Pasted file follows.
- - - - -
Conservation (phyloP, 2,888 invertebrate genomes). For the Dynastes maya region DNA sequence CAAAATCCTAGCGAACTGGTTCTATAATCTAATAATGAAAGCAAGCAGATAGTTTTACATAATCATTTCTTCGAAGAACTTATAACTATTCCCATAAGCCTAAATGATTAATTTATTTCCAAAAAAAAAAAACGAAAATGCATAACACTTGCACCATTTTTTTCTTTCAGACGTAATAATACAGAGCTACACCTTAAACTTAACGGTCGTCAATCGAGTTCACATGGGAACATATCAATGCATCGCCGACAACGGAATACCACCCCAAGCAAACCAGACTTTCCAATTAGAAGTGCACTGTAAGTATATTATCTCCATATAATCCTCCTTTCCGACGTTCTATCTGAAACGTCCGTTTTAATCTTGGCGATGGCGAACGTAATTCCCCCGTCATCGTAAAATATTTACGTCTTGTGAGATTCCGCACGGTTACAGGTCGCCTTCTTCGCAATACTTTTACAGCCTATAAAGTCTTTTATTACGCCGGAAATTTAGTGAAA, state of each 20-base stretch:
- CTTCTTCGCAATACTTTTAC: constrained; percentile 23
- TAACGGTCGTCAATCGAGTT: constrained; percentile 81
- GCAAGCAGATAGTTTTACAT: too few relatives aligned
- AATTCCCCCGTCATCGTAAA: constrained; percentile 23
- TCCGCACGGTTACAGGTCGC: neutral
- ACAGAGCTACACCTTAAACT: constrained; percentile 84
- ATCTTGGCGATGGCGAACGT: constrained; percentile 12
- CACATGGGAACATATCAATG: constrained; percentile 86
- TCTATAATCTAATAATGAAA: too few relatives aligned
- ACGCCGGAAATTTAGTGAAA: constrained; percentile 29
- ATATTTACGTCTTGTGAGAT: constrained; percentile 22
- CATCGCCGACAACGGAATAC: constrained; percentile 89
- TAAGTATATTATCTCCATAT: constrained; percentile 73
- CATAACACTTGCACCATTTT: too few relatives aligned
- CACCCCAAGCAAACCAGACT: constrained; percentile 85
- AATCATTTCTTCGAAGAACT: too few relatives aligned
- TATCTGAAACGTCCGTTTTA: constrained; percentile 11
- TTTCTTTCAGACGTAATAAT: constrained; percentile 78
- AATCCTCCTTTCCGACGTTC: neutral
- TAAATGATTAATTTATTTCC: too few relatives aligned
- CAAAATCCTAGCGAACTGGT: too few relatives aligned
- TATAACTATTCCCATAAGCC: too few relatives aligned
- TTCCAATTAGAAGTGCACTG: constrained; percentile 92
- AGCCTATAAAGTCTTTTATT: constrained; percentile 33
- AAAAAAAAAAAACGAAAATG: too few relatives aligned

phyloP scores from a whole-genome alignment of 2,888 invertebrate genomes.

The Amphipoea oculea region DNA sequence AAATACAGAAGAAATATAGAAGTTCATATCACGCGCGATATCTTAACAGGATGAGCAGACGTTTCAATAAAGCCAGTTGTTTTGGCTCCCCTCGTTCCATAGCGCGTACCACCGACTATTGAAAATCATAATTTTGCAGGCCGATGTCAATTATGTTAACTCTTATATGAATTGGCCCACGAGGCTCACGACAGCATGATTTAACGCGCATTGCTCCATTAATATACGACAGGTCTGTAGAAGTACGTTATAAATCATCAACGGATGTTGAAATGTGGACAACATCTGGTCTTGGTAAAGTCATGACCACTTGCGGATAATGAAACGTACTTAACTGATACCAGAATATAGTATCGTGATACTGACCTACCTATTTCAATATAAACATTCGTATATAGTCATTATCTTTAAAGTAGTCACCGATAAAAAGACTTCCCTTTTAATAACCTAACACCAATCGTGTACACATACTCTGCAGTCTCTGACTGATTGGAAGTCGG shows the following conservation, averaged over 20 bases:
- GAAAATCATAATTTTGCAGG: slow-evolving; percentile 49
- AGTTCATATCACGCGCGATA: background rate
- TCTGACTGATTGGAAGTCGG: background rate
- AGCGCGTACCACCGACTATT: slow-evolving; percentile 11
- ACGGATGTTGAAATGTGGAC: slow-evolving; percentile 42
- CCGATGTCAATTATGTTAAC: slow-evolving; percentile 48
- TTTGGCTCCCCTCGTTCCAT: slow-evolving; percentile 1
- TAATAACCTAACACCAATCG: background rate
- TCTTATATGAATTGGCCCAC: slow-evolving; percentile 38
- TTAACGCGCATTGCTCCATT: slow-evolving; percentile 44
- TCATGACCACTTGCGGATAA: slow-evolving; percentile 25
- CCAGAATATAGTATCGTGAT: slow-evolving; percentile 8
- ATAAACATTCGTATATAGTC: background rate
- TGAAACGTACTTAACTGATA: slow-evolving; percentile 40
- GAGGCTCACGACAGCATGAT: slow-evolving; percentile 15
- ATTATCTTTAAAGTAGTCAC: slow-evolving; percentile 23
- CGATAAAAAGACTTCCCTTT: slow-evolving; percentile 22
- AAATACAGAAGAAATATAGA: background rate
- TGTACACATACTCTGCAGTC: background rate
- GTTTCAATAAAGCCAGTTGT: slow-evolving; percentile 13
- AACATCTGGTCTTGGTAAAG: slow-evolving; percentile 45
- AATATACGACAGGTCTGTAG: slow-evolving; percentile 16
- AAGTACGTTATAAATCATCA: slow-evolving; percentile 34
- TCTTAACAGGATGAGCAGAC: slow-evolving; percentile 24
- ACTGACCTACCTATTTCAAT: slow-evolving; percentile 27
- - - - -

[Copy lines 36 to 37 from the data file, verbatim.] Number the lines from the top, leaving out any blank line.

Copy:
- TAATAACCTAACACCAATCG: background rate
- TCTTATATGAATTGGCCCAC: slow-evolving; percentile 38